Gail Read, 56, joined West Midlands Fire Service (WMFS) in 2006 as an Administrator. She has held roles as Vulnerable Person Officer and Community Risk Reduction Officer; she now works in Prevention in the Partnerships and Vulnerability Team. Gail attended the Women in the Fire Service National Training and Development Event last June at The Fire Service College.
Reflecting on the impact taking part in last year’s WFS development event had on her, she said: “This was my third time at the event and each time I’ve gained something new from it. It was great to have time out from my busy work and home life to focus on me. Having time to pause and reset at a skills centred event away from the workplace helped with my own wellbeing. I returned to work energised and able to focus better.”
“Drive an Appliance was a great workshop. I’ve worked alongside emergency vehicles for 17 years but never had a chance to drive one before. Following instructions, especially when driving blindfolded, can be quite scary. Unlike Operations, my role isn’t that linear or command and control in style, so focusing on details and relying entirely on my eyes on the ground was new to me. It was a reversal of my normal role where I’m usually setting expectations and giving guidance to teams. A reminder of the value of teamwork.”
Opportunity for friendship
This year Gail attended the WFS development event with her daughter, Beth. She said: “It was really good to be able to show Beth the ropes. I’m quite loud and confident and Beth isn’t, she’s more introverted. She is neurodiverse. I’m not sure she would’ve had the confidence to go alone but she loved it and would feel comfortable going again on her own. She was nervous but off networking and making friends in no time. This made me glad I’d encouraged her to go, as I already knew what a great opportunity it was.”
Beth was inspired to follow in her mother’s footsteps from a young age.
“Beth has been part of the fire family from the start and has seen the varied career paths that the Fire Service has to offer. I used to bring her to work with me occasionally when struggling with childcare and would give her little tasks to do like filing, printing and sorting out faulty smoke alarms. She wouldn’t have had that insight otherwise.”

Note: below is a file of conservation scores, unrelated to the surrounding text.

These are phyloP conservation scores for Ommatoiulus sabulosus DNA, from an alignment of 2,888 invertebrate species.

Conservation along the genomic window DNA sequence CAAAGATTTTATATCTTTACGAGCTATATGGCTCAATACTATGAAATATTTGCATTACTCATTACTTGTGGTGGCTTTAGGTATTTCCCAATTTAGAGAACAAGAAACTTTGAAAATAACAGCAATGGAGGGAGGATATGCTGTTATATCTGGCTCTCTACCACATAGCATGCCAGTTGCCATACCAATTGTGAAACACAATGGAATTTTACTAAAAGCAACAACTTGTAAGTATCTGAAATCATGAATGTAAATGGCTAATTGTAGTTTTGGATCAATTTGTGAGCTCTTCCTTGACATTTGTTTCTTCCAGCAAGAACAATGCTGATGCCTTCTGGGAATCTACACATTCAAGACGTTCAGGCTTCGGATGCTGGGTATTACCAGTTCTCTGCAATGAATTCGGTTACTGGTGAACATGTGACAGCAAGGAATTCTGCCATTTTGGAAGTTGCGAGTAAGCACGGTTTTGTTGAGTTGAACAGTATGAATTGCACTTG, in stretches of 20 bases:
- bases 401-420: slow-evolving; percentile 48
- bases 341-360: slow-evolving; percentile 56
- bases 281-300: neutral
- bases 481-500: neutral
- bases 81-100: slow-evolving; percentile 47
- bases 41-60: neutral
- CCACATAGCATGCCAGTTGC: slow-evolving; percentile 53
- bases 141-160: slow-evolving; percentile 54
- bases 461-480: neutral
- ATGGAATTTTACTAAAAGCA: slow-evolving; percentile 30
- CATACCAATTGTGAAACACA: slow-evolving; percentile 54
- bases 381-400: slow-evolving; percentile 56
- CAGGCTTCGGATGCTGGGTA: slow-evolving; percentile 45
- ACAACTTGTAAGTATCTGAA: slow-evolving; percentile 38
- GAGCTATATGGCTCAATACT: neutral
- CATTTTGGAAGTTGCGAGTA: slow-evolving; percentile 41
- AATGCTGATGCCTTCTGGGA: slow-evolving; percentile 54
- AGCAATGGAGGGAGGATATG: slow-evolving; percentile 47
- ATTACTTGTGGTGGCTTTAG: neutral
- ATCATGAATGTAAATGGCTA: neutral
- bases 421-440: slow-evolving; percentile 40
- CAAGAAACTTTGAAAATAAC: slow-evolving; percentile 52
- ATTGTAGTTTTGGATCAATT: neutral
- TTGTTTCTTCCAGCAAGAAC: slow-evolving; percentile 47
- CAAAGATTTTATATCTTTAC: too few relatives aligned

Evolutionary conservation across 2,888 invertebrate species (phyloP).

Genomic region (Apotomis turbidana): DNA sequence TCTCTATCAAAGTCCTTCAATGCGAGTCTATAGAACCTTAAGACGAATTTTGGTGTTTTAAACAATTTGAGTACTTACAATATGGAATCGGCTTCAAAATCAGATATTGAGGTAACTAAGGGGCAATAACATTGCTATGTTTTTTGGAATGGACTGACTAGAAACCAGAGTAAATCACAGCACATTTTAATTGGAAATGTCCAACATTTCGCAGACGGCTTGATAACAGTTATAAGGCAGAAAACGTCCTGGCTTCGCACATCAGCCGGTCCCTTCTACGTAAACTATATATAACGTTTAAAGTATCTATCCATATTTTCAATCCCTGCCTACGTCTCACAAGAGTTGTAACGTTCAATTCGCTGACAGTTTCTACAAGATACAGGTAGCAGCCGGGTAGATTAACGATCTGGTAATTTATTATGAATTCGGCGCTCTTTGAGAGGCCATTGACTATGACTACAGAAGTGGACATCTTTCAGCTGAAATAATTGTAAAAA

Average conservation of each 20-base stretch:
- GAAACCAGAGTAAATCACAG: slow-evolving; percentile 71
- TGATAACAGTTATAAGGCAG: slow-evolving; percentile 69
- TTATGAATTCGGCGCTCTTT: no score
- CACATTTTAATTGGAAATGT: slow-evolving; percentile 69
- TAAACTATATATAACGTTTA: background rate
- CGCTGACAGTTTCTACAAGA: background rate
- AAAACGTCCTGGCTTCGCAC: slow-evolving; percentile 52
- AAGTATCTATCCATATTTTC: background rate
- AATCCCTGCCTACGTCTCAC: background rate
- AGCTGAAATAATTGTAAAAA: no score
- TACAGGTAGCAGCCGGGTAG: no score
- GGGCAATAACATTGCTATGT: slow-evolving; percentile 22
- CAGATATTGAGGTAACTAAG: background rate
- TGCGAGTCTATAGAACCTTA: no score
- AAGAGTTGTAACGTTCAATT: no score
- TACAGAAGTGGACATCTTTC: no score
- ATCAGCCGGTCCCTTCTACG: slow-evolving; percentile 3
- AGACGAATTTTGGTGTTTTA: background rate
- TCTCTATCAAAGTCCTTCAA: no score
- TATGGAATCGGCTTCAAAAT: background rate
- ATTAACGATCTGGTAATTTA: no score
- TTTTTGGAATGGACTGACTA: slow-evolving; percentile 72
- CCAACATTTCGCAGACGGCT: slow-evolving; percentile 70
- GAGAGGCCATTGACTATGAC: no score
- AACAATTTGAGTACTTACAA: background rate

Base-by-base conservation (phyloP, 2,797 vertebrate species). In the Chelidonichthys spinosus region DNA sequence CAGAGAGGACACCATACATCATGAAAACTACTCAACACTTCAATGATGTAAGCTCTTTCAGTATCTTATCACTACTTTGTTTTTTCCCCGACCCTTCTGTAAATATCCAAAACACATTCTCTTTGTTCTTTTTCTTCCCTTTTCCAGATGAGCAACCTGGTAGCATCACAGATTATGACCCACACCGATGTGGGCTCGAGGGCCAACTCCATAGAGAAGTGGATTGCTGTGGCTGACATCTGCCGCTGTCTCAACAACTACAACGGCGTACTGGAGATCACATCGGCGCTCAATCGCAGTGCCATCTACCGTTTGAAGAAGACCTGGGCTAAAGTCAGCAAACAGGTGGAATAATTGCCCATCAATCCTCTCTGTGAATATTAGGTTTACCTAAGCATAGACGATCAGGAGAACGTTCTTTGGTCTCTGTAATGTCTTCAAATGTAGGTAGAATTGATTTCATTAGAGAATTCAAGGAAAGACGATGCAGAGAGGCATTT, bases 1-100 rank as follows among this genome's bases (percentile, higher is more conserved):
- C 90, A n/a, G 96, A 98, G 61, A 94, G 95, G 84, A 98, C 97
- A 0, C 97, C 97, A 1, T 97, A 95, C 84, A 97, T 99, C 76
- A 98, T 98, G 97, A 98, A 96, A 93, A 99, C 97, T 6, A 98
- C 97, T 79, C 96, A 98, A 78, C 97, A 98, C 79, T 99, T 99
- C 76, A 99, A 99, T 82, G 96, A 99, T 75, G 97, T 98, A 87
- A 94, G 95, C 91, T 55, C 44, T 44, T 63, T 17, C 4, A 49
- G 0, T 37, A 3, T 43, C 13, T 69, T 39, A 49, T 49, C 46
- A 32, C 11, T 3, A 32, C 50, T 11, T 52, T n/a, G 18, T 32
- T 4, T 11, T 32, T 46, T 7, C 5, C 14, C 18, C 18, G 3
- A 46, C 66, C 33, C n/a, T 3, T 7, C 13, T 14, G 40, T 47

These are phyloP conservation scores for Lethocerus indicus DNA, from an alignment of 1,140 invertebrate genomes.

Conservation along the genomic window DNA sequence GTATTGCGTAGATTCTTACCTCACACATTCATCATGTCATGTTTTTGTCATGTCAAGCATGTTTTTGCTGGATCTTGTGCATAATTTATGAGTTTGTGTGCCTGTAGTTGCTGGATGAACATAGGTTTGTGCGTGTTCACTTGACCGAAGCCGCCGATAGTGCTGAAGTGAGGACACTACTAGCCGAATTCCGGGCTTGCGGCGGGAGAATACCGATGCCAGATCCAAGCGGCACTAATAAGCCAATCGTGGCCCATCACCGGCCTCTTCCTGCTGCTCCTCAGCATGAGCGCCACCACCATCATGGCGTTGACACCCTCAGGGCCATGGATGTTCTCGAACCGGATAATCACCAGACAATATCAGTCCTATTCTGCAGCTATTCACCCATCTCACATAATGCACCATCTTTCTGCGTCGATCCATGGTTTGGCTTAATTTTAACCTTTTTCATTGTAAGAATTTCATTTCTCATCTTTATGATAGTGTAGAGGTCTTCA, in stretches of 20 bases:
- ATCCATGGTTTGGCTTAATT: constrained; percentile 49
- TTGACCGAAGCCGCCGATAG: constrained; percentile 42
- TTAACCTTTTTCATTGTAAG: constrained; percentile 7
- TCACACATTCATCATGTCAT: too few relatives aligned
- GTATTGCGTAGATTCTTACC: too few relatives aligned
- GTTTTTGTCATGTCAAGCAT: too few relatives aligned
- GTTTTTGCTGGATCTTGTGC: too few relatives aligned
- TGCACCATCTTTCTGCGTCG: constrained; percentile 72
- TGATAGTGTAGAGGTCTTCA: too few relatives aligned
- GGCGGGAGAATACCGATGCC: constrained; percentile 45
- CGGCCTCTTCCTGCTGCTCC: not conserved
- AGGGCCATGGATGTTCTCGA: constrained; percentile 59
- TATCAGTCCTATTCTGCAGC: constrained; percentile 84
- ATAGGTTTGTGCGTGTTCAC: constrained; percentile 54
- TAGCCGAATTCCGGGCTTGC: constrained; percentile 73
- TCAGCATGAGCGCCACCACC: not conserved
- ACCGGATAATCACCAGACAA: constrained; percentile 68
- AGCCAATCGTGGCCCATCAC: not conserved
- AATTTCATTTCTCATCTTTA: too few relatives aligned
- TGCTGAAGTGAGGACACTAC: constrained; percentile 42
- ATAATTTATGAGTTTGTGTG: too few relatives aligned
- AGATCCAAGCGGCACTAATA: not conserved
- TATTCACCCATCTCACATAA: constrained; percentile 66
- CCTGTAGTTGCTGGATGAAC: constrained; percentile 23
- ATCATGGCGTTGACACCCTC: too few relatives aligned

Although Gail’s role is challenging, she finds it very engaging: “The role I do is interesting even when it’s demanding, so Beth has seen that as something she could aspire to. I am proud of her and what she has overcome and achieved and look forward to seeing her star rise further.”
A second family
Speaking about the benefits of her job, she said: “I hadn’t considered myself a role model. But I guess looking back I was lucky enough to have my own mom who was hammering at the glass ceiling in a male dominated workplace as a role model, ahead of her time in many ways. So Beth is following a line of strong women. I changed from a career of 20 years to join the Fire Service when I divorced Beth’s Dad, as I needed a more flexible and supportive employer. Beth was 9 then and I found what I was looking for at West Midlands Fire Service. As well as a second family I was able to get the right work-life balance. WMFS saw potential in me and I was given plenty of opportunities to develop and progress.”
“I have an additional role as a workplace coach at WMFS, so some of the skills I developed at WFS workshops really helped me with that. I found the workshop on imposter syndrome particularly useful. And the menopause workshop was also beneficial – relevant to me personally but also as a manager. I have already had the opportunity to influence some potential changes to our policies and procedures on this subject.”